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Professor Diwakar Acharya

MA, DPhil
University Academic Fellow since 2016
Spalding Professor of Eastern Religions and Ethics
My research concerns religious and philosophical traditions of South Asia. I study ancient and medieval texts, inscriptions, and other historical documents significant for the cultural history of the Indian sub-continent. I am also interested in the critical examination of rites, rituals, and customs of the Indian religions. I am a keen reader of various genres of Sanskrit literature, starting from the Vedas.
Professor Diwakar Acharya
  • Background

    • Associate Professor of Indological Studies, Kyoto University (from 2011 to 2016)
    • Visiting Foreign Lecturer, Kyoto University (from 2006 to 2011)
    • Research Associate, Hamburg University (from 2003 to 2006)
    • Assistant Professor, Nepal Sanskrit University (from 1993 to 2003)
  • Research interests

    • Evolution of Indian religions and philosophical ideas
    • Early history of South Asia (particularly Nepal)
  • Selected publications

    • Early Tantric Vaiṣṇavism. Three Newly Discovered works of the Pañcarātra: The Svāyambhuvapañcarātra, Devāmṛtapañcarātra and Aṣṭādaśavidhāna. Critically Edited from their 11th- and 12th-Century Palm-leaf Manuscripts with an Introduction and Notes. Collection Indologie 129: Early Tantra Series 2. Ecole Française d’Extrême–Orient / Institut français Pondichéry / Universität Hamburg. pp. i-lxxxvi, 1-230, 2015.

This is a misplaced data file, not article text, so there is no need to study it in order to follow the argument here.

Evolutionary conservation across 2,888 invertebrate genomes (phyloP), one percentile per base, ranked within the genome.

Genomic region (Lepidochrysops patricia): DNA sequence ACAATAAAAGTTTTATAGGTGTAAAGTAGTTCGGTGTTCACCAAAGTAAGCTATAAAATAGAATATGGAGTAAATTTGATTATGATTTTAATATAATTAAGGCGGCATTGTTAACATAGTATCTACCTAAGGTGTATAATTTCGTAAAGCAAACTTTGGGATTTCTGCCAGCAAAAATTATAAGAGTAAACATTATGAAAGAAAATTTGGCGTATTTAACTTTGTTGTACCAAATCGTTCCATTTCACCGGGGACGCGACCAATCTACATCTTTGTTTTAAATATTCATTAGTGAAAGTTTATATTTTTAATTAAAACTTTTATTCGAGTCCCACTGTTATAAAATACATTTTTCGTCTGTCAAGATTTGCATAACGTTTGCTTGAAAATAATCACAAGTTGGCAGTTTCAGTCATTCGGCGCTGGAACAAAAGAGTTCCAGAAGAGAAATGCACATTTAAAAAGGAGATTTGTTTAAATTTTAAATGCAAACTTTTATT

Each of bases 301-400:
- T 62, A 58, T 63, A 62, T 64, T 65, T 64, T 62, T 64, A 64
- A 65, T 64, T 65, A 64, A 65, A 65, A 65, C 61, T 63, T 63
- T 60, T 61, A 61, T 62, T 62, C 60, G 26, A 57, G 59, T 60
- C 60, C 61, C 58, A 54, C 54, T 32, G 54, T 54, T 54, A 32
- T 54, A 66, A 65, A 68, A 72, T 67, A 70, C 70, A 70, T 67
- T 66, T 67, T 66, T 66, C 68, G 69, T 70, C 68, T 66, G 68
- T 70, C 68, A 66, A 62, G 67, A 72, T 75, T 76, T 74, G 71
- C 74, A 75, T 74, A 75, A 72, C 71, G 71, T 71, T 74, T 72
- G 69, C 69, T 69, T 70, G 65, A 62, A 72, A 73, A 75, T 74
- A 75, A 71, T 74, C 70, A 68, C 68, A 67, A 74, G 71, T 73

• The Issue of Remarriage, Adultery and Child Production in Ancient Nepal: An insight into the Maligaun Inscription of Viṣṇugupta dated in Licchavi Saṃvat 57 (632 AD), Studies in Nepalese History and Society (SINHAS), Vol. 19(2014),3. Kathmandu.
    • “This world, in the beginning, was phenomenally non-existent”: Āruṇi’s Discourse on Cosmogony in the Chāndogya Upaniṣad. Journal of Indian Philosophy. Print version: volume 44 (2016).5.
    • The Upaniṣadic Method of Neti neti and the Jaina Doctrine of Anekānta, in J. Soni, M. Pahlke, C. Cüppers (eds.), Buddhist and Jaina Studies. Proceeding of the Conference in Lumbini, February 2013. LIRI Seminar Proceedings Series, Volume 6. Lumbini: Lumbini Internatioanl Research Institute, 2014, pp. 299–317.
    • An Investigation into the Background of the Śaiva Siddhānta Concept of Innate Impurity (mala), in Journal of Indian Philosophy 42 (2014), 1: pp. 9–25.
    • How to behave like a Bull? New Insight into the Origin and Religious Practices of Pāśupatas, in Indo-Iranian Journal 56 (2013), 2: pp. 101–131.
    • Néti néti. Meaning and Function of an Enigmatic Phrase in the Gārgya-Ajātaśatru dialogue of Bṛhadāraṇyaka Upaniṣad II.2 and II.3, in Indo-Iranian Journal 56 (2013), 1: 3–39.